Colorado Springs Felony Stalking Defense Attorney
Stalking is generally treated as a felony in Colorado's criminal courts, with penalties including prison time and strict fines imposed on those who are convicted of stalking. Specifically, Colorado law defines any of the following behaviors as felony stalking:
- Threatening a person and then repeatedly following, approaching, contacting, or closely watching (surveilling) that person or any immediate family member or close contact of that person;
- Threatening a person and then repeatedly making any kind of communication with that person or any immediate family member or close contact of that person;
- Repeatedly following, approaching, contacting, watching, or making any kind of communication with a person, any immediate family member, or any close contact of that person, in a way that would and did cause the person being followed, approached, contacted, watched, or communicated with to suffer severe emotional distress.
Colorado law states that a person who faces a first conviction for stalking has committed a class 5 felony. A person who is convicted of stalking two or more times faces the penalties for a class 4 felony for the second and later convictions.
In addition, if a restraining order or similar court order was in place requiring the convicted person to stay away from the person he or she is convicted of stalking, the person who is convicted of stalking faces a class 4 felony. A person who is convicted of stalking and of violating a court order by committing the stalking may be sentenced separately on each conviction. The two sentences must run consecutively (one after the other) instead of concurrently (at the same time).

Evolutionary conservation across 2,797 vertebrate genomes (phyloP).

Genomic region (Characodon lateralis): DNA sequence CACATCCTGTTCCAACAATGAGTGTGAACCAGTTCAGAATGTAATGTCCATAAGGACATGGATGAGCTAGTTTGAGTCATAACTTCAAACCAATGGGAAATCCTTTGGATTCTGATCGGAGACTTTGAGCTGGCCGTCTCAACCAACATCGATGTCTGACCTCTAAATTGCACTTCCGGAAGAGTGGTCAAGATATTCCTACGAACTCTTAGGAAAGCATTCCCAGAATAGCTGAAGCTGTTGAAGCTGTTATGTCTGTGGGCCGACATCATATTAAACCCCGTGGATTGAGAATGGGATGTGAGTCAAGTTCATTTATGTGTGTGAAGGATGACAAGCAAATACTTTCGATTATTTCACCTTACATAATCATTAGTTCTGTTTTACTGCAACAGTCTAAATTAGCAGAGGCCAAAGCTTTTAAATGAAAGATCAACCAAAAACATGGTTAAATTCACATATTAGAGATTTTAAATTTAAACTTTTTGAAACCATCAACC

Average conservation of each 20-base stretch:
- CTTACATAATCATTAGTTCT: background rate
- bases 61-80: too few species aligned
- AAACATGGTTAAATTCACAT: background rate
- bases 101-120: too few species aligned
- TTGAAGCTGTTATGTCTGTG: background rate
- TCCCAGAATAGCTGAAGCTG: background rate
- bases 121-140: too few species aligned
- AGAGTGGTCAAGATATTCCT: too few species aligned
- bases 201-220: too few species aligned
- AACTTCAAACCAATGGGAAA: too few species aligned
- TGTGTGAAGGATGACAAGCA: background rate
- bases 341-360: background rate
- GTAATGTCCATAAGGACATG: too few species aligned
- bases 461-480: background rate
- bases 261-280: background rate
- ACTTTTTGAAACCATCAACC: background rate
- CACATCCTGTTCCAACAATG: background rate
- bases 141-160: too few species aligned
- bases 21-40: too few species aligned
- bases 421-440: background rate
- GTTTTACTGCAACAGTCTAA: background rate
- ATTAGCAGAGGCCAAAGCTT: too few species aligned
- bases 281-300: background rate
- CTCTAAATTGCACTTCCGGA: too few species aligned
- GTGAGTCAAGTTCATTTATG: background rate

A stalking that is determined to be a class 4 felony puts the convicted person at risk of spending up to six years in prison and/or paying fines up to $500,000, depending on the facts of the case. A class 5 felony exposes a person convicted of such a crime to up to $100,000 in fines and up to three years in prison. Both classes of stalking felonies require several years of meeting parole requirements once the convicted person has served his term in prison, with additional penalties if the paroled person does not comply.
The potential prison sentences and fines that accompany a Colorado felony stalking conviction are strict, and they may be made even more harsh in certain circumstances. Colorado legislature has also decided that stalking is an "extraordinary risk crime" in Colorado, which means that a person convicted of stalking may face an extended prison term if the sentencing judge believes the facts of the individual case support such a penalty.
If you're facing a felony stalking charge in Colorado, you owe it to yourself and your loved ones to contact the experienced Colorado Springs domestic violence defense lawyers at The Bussey Law Firm, P.C. by calling (719) 475-2555. Attorney Timothy Bussey is a former Colorado county district attorney who is dedicated to protecting the rights of and fighting for those accused of felonies. He can build an aggressive defense that protects your constitutional rights and fights for the best possible outcome in your case.